This is mediated by genetic factors, however, as it is entirely possible for certain individuals to have significant volumes of DHT or similar androgens without experiencing baldness of any sort.
Though it is highly unlikely that exercise by itself will induce hair loss in an individual, it is possible for the quality of the exerciser’s hair to be affected by their work out, resulting in limp strands or split ends, either due to mechanical damage or other factors.
The most common cause of damage to hair in women and long-haired men is the use of elastics such as hair ties or similar implements that may tear at the strands or tug at the underlying hair follicles, becoming all the more disruptive to healthy hair when this is done with sweaty or otherwise wet hair.
As such, it is best to dry one’s hair after a workout or shower prior to tying it, preventing this sort of damage from occurring and damaging the quality of their hair.
The best way to maintain healthy hair after the completion of an exercise routine is to gently comb it and allow the natural oils effused by the exerciser’s sweat to act on the follicles and hair strands, best done by waiting several minutes before showering off after the workout.
It may also be of some benefit to the individual to instead utilize less hair-intensive products, such as harsh chemical treatments or extremely hot temperatures being directly applied to the hair and follicles, all of which will alter the rate of growth and quality of said hair and follicles. Hair care products, like those found on NHP are a better alternative.
While there is little evidence that any form of exercise at all can cause or progress hair loss, aerobic exercises usually involve open kinetic chain movement that lends itself to a direct stressing of the cardiovascular system, improving systemic blood flow throughout the body.
This increase in blood flow extends all the way to the scalp, stimulating hair follicles and in fact decreasing the chance of ordinary pattern baldness, though this type of blood flow will have no effect on hair loss relating to other causes, such as fungal infections or autoimmune diseases.
That is not to say, however, that anaerobic exercises do not have the same marked increase in body wide systemic blood flow, with the majority of anaerobic exercise in fact serving to increase the circulatory systems function in a similar vein to aerobic exercise itself.
Though both cardio and resistance exercises are considered excellent forms of exercise with somewhat differing goals, their exact effect on hair loss can be quite different, with the biochemical responses experienced by individuals varying between the specific type of exercise that is being performed.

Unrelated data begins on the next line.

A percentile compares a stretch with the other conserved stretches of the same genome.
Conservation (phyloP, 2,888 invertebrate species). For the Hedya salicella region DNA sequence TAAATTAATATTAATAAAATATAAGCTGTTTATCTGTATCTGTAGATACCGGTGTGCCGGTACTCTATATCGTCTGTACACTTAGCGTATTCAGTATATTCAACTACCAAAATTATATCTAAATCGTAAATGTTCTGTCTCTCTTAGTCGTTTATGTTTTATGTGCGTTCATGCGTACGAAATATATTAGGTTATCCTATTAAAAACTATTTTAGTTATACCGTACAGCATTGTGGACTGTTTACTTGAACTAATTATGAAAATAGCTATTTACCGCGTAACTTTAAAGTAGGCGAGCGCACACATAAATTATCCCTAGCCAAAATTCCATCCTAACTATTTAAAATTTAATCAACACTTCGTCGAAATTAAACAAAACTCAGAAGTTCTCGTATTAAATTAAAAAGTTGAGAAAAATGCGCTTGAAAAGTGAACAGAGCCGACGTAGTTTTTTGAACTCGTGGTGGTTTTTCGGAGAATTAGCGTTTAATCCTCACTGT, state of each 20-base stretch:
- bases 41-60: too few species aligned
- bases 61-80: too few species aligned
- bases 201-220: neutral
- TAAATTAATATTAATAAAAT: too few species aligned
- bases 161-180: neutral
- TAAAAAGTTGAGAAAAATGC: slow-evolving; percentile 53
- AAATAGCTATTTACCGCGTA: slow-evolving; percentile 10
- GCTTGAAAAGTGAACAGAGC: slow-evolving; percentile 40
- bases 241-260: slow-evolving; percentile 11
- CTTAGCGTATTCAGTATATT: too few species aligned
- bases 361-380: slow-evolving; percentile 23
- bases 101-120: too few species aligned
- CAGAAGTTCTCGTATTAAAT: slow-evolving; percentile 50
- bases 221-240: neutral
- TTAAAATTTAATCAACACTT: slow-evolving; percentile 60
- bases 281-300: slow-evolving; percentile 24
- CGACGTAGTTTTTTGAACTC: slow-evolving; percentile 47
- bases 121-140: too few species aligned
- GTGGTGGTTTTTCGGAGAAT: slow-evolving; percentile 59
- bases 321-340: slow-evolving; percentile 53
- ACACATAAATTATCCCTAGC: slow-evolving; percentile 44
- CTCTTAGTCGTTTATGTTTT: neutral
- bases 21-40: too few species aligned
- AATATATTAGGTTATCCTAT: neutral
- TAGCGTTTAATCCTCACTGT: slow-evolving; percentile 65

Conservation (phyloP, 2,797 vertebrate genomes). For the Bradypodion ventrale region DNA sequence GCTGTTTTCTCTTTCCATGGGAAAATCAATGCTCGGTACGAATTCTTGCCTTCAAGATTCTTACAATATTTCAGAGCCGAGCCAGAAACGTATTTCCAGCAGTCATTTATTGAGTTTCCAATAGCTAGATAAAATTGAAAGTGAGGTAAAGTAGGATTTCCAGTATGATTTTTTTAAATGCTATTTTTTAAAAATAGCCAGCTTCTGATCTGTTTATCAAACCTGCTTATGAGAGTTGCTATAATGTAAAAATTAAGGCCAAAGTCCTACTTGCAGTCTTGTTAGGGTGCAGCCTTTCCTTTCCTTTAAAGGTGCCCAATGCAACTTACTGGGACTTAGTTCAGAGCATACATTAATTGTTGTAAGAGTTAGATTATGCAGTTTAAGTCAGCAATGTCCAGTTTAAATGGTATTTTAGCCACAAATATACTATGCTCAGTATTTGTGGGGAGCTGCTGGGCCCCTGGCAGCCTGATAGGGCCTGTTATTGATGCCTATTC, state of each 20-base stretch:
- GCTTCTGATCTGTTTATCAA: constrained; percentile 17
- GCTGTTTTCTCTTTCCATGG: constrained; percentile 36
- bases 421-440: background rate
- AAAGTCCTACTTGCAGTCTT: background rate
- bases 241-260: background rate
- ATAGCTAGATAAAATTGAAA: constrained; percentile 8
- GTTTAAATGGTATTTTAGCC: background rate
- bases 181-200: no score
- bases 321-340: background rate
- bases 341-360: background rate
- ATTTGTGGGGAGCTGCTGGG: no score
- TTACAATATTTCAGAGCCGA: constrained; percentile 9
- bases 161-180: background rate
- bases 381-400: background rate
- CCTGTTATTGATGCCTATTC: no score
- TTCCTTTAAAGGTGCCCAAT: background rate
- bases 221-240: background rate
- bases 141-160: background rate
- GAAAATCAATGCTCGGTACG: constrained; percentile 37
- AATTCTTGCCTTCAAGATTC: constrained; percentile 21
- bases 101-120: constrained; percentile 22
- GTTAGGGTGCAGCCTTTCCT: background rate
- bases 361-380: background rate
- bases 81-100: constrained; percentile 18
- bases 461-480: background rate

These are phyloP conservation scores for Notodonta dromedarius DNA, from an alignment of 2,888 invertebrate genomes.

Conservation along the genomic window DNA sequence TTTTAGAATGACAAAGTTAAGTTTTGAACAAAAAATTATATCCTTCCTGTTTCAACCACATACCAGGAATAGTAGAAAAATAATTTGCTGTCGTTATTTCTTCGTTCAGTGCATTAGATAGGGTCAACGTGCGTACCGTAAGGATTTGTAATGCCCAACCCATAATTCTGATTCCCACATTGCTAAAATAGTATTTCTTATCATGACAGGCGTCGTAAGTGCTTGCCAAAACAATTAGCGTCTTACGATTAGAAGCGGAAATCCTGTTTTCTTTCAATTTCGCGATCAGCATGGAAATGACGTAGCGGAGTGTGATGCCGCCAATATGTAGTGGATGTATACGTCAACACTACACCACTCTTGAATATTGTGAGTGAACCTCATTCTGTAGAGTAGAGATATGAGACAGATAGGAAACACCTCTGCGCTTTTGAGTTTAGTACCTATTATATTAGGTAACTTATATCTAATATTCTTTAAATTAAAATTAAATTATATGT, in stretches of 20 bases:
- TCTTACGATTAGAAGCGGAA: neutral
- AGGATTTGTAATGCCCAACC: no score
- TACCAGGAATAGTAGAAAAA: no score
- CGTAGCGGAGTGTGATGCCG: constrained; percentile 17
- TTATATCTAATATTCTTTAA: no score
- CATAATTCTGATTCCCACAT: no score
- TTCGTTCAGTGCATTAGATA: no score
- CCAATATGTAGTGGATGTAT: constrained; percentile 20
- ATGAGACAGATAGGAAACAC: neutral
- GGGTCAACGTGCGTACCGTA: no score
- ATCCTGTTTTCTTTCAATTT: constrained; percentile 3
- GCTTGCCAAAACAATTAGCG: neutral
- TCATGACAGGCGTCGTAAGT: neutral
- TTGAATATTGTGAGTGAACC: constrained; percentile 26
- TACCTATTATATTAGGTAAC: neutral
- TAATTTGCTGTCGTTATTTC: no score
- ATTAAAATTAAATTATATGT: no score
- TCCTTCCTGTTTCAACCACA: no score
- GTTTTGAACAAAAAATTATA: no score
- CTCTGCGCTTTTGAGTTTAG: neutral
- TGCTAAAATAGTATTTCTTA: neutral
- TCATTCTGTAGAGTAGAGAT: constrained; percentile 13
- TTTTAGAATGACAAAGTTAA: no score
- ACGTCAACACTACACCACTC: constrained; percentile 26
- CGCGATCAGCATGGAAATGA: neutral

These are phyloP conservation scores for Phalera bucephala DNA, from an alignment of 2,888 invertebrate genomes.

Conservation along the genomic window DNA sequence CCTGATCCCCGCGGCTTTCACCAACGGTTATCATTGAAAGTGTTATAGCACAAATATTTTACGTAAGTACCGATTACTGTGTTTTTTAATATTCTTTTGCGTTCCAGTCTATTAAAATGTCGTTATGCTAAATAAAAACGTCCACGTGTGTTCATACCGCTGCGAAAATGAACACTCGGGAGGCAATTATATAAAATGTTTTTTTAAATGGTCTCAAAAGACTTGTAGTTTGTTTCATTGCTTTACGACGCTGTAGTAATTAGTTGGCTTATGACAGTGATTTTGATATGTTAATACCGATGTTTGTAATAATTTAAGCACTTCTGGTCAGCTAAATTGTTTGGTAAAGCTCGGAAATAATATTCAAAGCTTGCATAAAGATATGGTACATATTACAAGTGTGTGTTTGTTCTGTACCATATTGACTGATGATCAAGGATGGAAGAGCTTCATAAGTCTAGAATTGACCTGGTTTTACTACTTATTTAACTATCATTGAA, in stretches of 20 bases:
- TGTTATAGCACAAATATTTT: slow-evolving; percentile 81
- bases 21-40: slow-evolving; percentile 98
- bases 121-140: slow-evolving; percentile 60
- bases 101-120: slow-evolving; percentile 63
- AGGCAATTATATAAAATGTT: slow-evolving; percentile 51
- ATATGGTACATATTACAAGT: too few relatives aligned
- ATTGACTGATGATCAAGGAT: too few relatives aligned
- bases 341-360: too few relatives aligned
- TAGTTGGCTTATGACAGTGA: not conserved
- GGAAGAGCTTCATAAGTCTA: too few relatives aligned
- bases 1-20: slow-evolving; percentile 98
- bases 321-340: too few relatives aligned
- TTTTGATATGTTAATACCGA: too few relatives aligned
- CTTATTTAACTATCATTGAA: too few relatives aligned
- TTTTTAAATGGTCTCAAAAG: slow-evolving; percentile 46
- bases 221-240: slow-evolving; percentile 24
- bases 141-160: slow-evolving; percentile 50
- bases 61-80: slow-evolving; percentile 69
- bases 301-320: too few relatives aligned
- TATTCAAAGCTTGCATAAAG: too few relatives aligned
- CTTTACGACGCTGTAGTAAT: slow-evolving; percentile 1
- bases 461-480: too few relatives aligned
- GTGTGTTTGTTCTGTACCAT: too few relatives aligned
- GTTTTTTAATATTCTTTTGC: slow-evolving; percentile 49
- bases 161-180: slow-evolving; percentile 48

Resistance exercises over extended periods of time and at high intensities are found to cause a noticeable uptick in cortisol – also known as the hormone responsible for stress, of which was previously mentioned to be a primary cause of hair loss in genetically susceptible individuals.
However, this uptick is somewhat minimal in comparison to other sources of stress, and it is often noted that only prolonged lengths of time under severe stress can induce or worsen hair loss, and the short period at which resistance exercise induces cortisol production in the body is unlikely to be a major contributing factor to hair loss.
Conversely, the increase in total body blood flow experienced during even moderate bouts of cardio exercise can in fact improve hair follicle function in the scalp, serving to possibly reduce the chance of developing baldness, depending on the exact reasoning behind said predisposition to baldness.
1. Choi J, Jun M, Lee S, Oh SS, Lee WS. The Association between Exercise and Androgenetic Alopecia: A Survey-Based Study. Ann Dermatol. 2017;29(4):513-516. doi:10.5021/ad.2017.29.4.513
2. Rajoo Y, Wong J, Raj IS, Kennedy GA. Perceived barriers and enablers to physical activity participation in people with Alopecia Areata: a constructivist grounded theory study. BMC Psychol. 2020;8(1):132. Published 2020 Dec 10. doi:10.1186/s40359-020-00502-5
3. Rencz F, Gulácsi L, Péntek M, Wikonkál N, Baji P, Brodszky V. Alopecia areata and health-related quality of life: a systematic review and meta-analysis. Br J Dermatol. 2016 Sep;175(3):561-71. doi: 10.1111/bjd.14497. Epub 2016 Jul 2. PMID: 26914830.
4. Martinez-Jacobo L, Villarreal-Villarreal CD, Ortiz-López R, Ocampo-Candiani J, Rojas-Martínez A. Genetic and molecular aspects of androgenetic alopecia. Indian J Dermatol Venereol Leprol. 2018 May-Jun;84(3):263-268. doi: 10.4103/ijdvl.IJDVL_262_17. PMID: 29595184.